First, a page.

To understand gaps in availability and quality in home-based child care (HBCC), the project will: review literature, quality measures, and data sets; analyze existing data; and develop a conceptual framework, research agenda, and design reports to guide future research.
HBCC is vital to and the most common type of care for children living in poverty, but providers have fewer resources and supports than other early care and education settings.
- Erikson Institute
- Toni Porter, Early Care and Education Consulting
U.S. Department of Health and Human Services, Administration for Children and Families, Office of Planning, Research, and Evaluation
The Office of Planning, Research, and Evaluation (OPRE) within the Administration for Children and Families (ACF) has contracted Mathematica, along with the Erikson Institute and Toni Porter of Early Care and Education Consulting, to study: (1) gaps in our understanding of HBCC availability (sometimes referred to as supply) and (2) challenges defining and measuring quality in HBCC settings. The following research questions will drive study activities:
- What are the key features and drivers of HBCC availability?
- What are the essential features and drivers of quality in HBCC, and how should these features be measured?
- What factors support or inhibit HBCC provider participation in quality improvement efforts and in other early care and education systems?
The project team is applying an equity lens to project activities to (1) recognize the systemic, institutional, and community-based factors that perpetuate inequitable experiences among HBCC providers, children, and families, and (2) inform efforts to ensure that all HBCC providers, children, and families have equitable access to resources and opportunities, and the capacity to take advantage of those resources and opportunities. Many HBCC providers, children, and families are from underserved communities (including, Black, Hispanic/Latino/a, and Indigenous and Native American persons, Asian Americans and Pacific Islanders and other persons of color; those who live in rural areas; and those otherwise adversely affected by persistent poverty or inequality). The team is applying this lens to the following four activities: (1) review existing HBCC literature, quality measures and indicators, and data sets relevant to HBCC; (2) develop a conceptual framework for quality in HBCC; (3) analyze existing data on characteristics and experiences of HBCC providers; and (4) develop a research agenda and design reports to guide future research. Further, the study team will collect additional provider data and develop a new measure of HBCC quality.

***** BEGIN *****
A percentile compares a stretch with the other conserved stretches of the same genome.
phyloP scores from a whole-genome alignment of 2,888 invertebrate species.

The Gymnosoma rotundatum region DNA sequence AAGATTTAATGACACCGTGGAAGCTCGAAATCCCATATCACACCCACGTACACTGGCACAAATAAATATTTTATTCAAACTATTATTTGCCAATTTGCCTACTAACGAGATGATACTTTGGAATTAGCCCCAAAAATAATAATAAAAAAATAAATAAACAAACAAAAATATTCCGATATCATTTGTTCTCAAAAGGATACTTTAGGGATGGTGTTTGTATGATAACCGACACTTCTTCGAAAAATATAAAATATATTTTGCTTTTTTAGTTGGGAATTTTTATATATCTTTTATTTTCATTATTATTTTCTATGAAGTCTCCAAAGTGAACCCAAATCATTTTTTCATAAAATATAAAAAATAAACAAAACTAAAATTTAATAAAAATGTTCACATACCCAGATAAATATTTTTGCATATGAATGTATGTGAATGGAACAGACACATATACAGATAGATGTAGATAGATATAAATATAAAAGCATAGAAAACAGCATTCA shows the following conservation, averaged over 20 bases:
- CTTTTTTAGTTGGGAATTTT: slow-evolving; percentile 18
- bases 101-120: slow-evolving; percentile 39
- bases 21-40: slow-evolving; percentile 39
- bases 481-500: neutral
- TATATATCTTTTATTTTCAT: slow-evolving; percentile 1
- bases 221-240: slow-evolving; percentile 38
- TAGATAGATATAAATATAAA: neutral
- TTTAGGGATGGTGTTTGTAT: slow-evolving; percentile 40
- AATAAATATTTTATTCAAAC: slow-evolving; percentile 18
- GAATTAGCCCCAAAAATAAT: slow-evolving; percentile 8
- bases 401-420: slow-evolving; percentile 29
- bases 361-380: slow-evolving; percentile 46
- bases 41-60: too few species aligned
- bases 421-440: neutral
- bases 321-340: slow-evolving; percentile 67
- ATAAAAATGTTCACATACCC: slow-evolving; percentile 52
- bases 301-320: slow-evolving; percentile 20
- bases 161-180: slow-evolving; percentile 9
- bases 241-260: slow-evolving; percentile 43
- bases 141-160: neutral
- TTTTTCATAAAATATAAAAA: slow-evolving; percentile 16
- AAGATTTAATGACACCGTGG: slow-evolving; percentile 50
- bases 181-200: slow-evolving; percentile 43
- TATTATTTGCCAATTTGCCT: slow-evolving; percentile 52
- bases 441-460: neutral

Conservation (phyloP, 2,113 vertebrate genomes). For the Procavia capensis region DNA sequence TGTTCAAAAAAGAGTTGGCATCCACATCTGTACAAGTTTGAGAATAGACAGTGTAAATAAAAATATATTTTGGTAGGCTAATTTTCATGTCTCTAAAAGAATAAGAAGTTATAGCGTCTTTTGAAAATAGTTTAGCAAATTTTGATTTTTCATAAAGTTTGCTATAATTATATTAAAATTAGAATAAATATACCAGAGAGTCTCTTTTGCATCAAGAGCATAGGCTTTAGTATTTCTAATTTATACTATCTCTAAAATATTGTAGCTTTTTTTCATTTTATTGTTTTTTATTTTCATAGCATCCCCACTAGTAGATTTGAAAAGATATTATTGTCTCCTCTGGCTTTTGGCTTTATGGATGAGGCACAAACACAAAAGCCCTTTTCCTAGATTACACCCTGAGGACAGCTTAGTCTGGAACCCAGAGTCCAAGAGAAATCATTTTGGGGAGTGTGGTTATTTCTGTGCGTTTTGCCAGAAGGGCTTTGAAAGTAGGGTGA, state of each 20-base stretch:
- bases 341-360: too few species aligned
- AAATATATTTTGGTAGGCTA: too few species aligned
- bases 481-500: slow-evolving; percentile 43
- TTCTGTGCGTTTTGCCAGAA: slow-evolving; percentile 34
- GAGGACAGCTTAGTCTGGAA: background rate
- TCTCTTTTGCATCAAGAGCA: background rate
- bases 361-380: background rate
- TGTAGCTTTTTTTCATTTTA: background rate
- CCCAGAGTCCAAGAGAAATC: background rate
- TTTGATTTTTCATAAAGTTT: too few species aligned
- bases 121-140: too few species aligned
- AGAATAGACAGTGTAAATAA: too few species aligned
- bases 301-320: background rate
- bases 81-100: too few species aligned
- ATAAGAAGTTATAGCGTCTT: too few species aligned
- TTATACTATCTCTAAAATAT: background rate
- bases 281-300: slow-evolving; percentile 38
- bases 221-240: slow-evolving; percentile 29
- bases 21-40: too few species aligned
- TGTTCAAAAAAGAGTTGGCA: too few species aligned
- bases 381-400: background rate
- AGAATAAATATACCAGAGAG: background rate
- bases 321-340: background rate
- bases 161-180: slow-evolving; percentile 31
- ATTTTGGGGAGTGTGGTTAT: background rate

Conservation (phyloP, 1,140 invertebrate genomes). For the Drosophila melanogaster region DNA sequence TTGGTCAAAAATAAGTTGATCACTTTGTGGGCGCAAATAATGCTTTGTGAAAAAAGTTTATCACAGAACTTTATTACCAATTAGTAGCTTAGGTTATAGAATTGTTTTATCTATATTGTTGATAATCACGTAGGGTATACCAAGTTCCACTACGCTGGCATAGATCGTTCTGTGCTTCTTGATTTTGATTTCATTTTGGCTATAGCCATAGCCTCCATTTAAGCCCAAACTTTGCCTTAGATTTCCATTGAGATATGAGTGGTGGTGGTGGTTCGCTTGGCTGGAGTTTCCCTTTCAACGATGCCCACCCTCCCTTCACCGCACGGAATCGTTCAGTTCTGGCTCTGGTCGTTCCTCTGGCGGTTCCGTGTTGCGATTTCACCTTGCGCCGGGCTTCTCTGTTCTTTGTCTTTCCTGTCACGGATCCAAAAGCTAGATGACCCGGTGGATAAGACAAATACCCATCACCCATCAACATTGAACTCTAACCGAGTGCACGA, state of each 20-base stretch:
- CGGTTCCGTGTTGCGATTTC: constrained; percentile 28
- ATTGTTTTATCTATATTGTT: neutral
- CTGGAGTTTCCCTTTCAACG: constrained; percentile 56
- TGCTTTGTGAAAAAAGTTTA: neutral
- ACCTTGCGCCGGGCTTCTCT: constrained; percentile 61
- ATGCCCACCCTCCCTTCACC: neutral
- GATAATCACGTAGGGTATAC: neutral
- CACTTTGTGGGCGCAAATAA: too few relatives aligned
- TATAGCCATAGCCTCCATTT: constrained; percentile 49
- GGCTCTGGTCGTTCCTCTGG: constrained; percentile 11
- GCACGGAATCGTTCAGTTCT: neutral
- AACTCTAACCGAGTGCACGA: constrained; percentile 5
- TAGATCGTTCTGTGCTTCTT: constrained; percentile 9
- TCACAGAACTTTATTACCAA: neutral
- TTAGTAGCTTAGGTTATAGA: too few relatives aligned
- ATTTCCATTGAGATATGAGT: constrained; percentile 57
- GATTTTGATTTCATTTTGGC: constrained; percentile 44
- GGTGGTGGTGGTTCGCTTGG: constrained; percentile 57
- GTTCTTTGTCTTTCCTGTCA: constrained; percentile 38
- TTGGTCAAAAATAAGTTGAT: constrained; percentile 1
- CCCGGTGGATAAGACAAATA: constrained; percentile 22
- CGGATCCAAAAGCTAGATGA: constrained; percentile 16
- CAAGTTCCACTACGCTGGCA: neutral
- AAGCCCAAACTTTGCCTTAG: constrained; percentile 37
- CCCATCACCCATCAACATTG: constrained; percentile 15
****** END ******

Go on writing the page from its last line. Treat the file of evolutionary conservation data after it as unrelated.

Throughout the project, the study team will obtain input from HBCC experts and stakeholders to ensure the study products reflect diverse perspectives. For target audiences of state and local administrators, quality improvement providers, provider networks and associations, policymakers, and researchers, the study team will produce and disseminate several products. These include: (1) a literature review on quality in HBCC, (2) a review of existing HBCC quality measures, (3) an HBCC research agenda, and (4) study design options to assess HBCC supply and quality. Other products might include webinars, special topic briefs, fact sheets, and other presentations. These products will inform efforts to assess, support, and engage HBCC providers in quality improvement initiatives, as well as the early care and education systems more broadly.
Evidence & Insights From This Project
Quality in Home-Based Child Care: A Review of Selected Literature
This report summarizes findings from a review of existing literature on the features of quality in HBCC settings and the provider and neighborhood characteristics that may influence these features.Learn More